Sound is heard as the result of compressions and rarefactions produced in air as a medium. Thus, the sound energy is derived from the oscillatory motion of air molecules. The vibrations produced when the waves travel through this medium are absorbed and interpreted accordingly. These vibrations are parallel to each other and are in the same direction as that of the wave propagation. Humans and other living beings have the extraordinary character of hearing sound waves with the help of special ear components. When the ear catches sound energy, the waves are amplified and are passed onwards with the help of auditory nerves. The brain then interprets the signals, thus providing us with the feeling of hearing. Sound does not travel in vacuum, i.e., outer space, as compression and rarefaction is not possible in such a medium.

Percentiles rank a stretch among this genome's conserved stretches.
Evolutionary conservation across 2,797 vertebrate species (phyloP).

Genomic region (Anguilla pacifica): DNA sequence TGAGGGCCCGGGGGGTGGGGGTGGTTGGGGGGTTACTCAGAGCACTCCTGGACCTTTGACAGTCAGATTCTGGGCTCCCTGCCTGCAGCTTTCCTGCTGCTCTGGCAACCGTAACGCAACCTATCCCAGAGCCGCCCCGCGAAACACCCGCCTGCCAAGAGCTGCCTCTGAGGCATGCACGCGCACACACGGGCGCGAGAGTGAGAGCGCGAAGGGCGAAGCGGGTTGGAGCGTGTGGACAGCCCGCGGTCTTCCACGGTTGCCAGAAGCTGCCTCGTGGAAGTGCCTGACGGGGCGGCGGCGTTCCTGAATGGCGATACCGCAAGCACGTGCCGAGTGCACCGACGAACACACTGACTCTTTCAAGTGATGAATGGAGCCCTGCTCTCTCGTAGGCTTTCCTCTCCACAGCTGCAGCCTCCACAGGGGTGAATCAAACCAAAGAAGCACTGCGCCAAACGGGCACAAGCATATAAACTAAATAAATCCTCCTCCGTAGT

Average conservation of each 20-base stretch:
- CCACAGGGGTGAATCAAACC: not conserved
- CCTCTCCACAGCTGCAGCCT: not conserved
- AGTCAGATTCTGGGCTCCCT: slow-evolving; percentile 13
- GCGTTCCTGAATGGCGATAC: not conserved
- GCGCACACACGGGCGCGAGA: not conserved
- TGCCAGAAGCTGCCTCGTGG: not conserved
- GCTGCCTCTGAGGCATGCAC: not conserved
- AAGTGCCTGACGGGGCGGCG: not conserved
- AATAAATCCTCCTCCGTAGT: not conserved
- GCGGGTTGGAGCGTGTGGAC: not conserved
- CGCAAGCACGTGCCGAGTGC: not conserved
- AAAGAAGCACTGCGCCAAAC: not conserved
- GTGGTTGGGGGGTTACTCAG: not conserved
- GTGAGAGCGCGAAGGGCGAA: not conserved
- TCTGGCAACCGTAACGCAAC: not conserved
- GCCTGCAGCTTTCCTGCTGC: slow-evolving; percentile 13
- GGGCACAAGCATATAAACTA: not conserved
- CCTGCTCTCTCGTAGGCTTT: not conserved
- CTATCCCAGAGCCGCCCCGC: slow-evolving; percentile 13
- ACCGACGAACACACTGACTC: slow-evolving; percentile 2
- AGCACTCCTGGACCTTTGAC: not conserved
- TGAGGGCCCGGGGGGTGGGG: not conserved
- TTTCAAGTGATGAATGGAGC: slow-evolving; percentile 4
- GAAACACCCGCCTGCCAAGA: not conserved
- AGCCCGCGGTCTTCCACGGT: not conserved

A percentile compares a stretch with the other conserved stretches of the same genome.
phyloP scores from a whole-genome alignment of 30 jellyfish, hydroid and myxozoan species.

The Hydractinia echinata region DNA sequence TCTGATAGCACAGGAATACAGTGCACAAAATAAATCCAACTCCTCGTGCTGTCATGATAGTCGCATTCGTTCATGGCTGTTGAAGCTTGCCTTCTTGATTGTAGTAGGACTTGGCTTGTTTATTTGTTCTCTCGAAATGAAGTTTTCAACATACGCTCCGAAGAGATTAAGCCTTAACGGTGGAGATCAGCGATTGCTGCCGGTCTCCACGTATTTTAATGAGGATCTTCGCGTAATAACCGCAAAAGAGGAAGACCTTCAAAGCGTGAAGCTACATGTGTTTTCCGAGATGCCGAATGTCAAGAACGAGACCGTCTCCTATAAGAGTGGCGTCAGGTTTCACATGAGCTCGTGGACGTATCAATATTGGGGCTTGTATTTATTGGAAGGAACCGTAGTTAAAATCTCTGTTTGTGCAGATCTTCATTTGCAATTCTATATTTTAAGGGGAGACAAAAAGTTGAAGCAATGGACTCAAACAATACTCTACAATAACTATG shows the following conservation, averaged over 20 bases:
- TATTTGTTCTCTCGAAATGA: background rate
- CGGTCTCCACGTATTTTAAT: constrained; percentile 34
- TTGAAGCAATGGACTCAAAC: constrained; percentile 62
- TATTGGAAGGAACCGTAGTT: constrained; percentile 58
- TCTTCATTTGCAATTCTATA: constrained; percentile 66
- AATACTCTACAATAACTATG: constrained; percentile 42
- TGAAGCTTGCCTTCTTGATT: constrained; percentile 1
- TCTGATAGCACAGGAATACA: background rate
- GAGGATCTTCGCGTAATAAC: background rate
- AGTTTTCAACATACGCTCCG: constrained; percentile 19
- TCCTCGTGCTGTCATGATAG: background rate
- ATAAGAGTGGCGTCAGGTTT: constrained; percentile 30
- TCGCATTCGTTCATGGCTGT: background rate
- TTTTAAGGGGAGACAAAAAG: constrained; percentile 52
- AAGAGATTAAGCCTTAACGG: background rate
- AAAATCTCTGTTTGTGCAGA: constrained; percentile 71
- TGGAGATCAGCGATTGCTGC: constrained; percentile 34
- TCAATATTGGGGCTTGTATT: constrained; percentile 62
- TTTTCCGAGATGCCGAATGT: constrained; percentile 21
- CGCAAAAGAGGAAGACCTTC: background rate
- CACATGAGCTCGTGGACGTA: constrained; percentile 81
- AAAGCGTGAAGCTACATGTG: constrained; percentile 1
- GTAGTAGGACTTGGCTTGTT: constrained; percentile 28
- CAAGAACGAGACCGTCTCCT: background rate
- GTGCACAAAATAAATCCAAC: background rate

When sound energy is released from an object, the waves spread in all directions, and are a combination of both potential and kinetic energy densities of the body. For example, if a car passes an observer, the first kind of energy that is experienced by the person consists of the sound waves, and their strength depends on several parameters like wave frequency and amplitude, distance between the observer and the vehicle, the total area of the surroundings, etc.